Tran Ngoc Chau invented the Phoenix Program, although the credit—or infamy—was usually assigned to William Colby of the U.S. Central Intelligence Agency.
Chau was a Buddhist from Central Vietnam. His family had served as functionaries in the royal government, and he joined the communist Viet Minh to fight against the French occupiers at the end of World War Two. After he became disillusioned with the communists, he switched sides and joined the French and was later trained by the Americans.
Chau was drawn to the political side of the war. He believed the political organization of the communists was more important than the low-level guerrillas. The American military didn't know what to make of Chau. They were there simply to kill communists. Chau said they were wrong, that Vietnam was a civil war, and the fight was about improving the lives of the country's poor and winning their allegiance—not about using guns and bombs, which did nothing but create more Viet Cong.
A few Americans thought Chau was on the right track and offered their support. They included intelligence officers such as Edward G. Lansdale and Rufus Philips and Stuart Methven. Also ex-army colonel John Paul Vann and a civilian named Daniel Ellsberg. Vann, who was probably the war's most controversial American, got most of his ideas about pacification from Chau.
Chau himself lifted a number of his ideas from the communists. He thought their organization techniques, which drew in all segments of society, were effective but not their ideology. He changed the focus of his programs from totalitarian communism to establishing a voter democracy. He was actually making progress until the Americans overthrew President Ngo Dinh Diem in November 1963, opening the door to political chaos for the next four years. With the chaos came the collapse of Chau's programs.
Only one program was left standing. And it was to serve as the dark seed of the Phoenix Program.
Not all communists, Chau knew, could be won over by his pacification program. The hardcore in the VC political organization would never give up and would have to be eliminated. So he established three-man counterterrorism teams which would identify the hardcore leaders and kill them if necessary. This was intended, however, as a last-resort measure.
After Diem's murder the CIA took Chau's counterterrorism program and spread it throughout South Vietnam. The teams were called Provincial Reconnaissance Units. They became identified with assassinations and the shakedown and intimidation of innocent civilians.
When a semblance of political stability returned in 1967, Ambassador Robert Komer and his deputy William Colby expanded the pacification program, using a number of Chau's ideas which were filtered through John Paul Vann. When Komer left, Colby took over as chief of pacification.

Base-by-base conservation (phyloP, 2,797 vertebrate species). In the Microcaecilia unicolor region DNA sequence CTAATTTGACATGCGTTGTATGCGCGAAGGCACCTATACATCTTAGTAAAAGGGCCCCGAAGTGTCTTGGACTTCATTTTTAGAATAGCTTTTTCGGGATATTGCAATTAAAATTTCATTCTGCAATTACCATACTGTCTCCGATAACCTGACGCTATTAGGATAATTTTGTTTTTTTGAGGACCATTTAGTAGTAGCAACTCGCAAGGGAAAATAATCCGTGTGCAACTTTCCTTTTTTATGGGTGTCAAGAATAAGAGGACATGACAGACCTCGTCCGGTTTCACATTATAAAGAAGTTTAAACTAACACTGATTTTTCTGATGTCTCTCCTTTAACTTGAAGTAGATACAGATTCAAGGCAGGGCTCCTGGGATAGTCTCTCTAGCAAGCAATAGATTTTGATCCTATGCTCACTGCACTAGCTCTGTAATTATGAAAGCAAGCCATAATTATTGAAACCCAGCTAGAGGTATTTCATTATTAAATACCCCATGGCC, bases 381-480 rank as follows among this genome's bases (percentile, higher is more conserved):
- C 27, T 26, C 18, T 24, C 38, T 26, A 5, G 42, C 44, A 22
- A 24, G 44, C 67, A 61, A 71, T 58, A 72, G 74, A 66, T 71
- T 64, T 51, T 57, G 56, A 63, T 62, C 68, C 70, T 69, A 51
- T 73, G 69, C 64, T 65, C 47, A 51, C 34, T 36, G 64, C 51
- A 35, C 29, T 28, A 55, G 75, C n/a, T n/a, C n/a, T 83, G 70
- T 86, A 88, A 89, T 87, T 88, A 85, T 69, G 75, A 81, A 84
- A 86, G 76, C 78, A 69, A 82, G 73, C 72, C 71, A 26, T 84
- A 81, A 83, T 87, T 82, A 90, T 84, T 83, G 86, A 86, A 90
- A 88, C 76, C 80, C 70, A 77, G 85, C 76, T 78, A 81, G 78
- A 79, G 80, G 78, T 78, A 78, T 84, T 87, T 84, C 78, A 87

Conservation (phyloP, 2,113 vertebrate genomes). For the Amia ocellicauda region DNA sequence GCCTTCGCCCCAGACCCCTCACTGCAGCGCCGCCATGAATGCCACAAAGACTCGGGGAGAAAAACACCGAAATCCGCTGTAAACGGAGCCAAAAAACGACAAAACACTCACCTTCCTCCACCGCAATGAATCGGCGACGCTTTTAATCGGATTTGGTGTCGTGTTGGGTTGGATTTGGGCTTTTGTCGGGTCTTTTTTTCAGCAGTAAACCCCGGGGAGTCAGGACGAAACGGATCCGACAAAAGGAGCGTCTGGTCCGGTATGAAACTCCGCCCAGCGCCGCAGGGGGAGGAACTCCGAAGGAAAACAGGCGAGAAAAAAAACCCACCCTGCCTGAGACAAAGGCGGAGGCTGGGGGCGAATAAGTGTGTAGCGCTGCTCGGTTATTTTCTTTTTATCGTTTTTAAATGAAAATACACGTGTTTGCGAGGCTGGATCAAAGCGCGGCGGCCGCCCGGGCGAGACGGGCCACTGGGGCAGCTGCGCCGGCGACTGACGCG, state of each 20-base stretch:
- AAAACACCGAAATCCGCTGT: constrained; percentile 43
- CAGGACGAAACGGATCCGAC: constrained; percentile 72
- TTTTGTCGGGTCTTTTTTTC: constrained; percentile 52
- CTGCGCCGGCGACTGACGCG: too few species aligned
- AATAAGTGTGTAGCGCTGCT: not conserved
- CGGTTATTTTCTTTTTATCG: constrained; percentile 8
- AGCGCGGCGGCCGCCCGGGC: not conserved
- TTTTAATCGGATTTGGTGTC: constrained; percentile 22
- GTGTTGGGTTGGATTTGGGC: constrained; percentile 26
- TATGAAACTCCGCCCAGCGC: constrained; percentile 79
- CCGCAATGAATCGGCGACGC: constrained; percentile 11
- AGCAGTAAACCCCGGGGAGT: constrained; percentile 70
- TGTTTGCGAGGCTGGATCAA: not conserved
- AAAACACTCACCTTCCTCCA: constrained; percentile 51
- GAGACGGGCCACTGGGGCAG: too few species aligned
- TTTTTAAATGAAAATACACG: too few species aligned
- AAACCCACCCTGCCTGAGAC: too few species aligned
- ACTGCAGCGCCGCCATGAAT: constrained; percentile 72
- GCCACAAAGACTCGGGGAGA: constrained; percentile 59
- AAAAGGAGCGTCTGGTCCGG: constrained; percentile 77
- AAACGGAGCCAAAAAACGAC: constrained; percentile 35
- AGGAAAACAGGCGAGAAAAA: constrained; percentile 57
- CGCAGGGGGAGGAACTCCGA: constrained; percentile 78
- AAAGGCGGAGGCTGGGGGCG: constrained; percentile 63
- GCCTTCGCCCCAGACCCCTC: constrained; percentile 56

Colby asked the CIA for the loan of a few officers. He used them to establish intelligence centers at the district level countrywide. The Phoenix Program, as Colby tried to explain without much success, was an intelligence collection service. The Phoenix staff did not run operations to eliminate the Viet Cong. Once the Phoenix staff identified a member of the Viet Cong political organization, they passed the information to another organization for action: The National Police, the Saigon army, the Provincial Reconnaissance Units (PRUs), or the American military.
What's more, if a Viet Cong political official was killed on the battlefield during a regular military operation and identified afterward, his name was reported to the intelligence center and listed in the statistics as a kill for Phoenix.
From the start Phoenix was a magnet for attracting antiwar protests in the United States. Much of the controversy grew from Colby's and Komer's insistence on describing Phoenix in bureaucratic terms that were clear only to them. As they described it, Phoenix was designed to "neutralize" the Viet Cong "infrastructure," in which an "agitprop cadre" was more important than a guerrilla soldier.
Was neutralize a euphemism for assassination? Infrastructure, didn't that sound like roads and bridges? And what in God's name was an agitprop cadre?
Their failure to explain themselves in simple English contributed to the widespread belief that they were out to assassinate the largely innocent opponents of the Saigon government and trying to cover up their immoral acts with bewildering obfuscations.
JOURNALISTS CALLED PHOENIX A FAILURE
Robert G. Kaiser, Jr, a Washington Post reporter who was skeptical of the war, tried to strip away the confusion surrounding the program in a lengthy article published February 17, 1970, entitled "U.S. Aides in Vietnam Scorn the Phoenix Project."
"Some war critics in the United States have attacked Phoenix as an instrument of mass political murder," Kaiser wrote. "Such sinister descriptions are not heard in Vietnam, where Phoenix has the reputation of a poorly plotted farce, sometimes with tragic overtones."
Kaiser went on to report: "Many of the accusations against Phoenix cannot be verified here. Some seem to be based on misunderstandings of Phoenix terminology and statistics."
The next day another well-regarded reporter, James Sterba of the New York Times, published a critical article on Phoenix that backed up Kaiser's analysis of the program.
COLBY AGREED WITH REPORTERS
William Colby agreed with the reporters, as did I based on my own field investigations for The New Republic in 1970.
"Phoenix wasn't all that effective," Colby told me during our six hours of tape-recorded interviews for my book FACING THE PHOENIX. "It was like many programs in that it never worked the way it was supposed to. But it did focus on a key element and a necessary one—i.e., the fight against the secret apparatus. That made the communists feel under pressure. As they lost their connections with the population and were driven out of areas, they attributed their problems to Phoenix, when they really should have attributed them to the growth of self-defense forces and that sort of thing.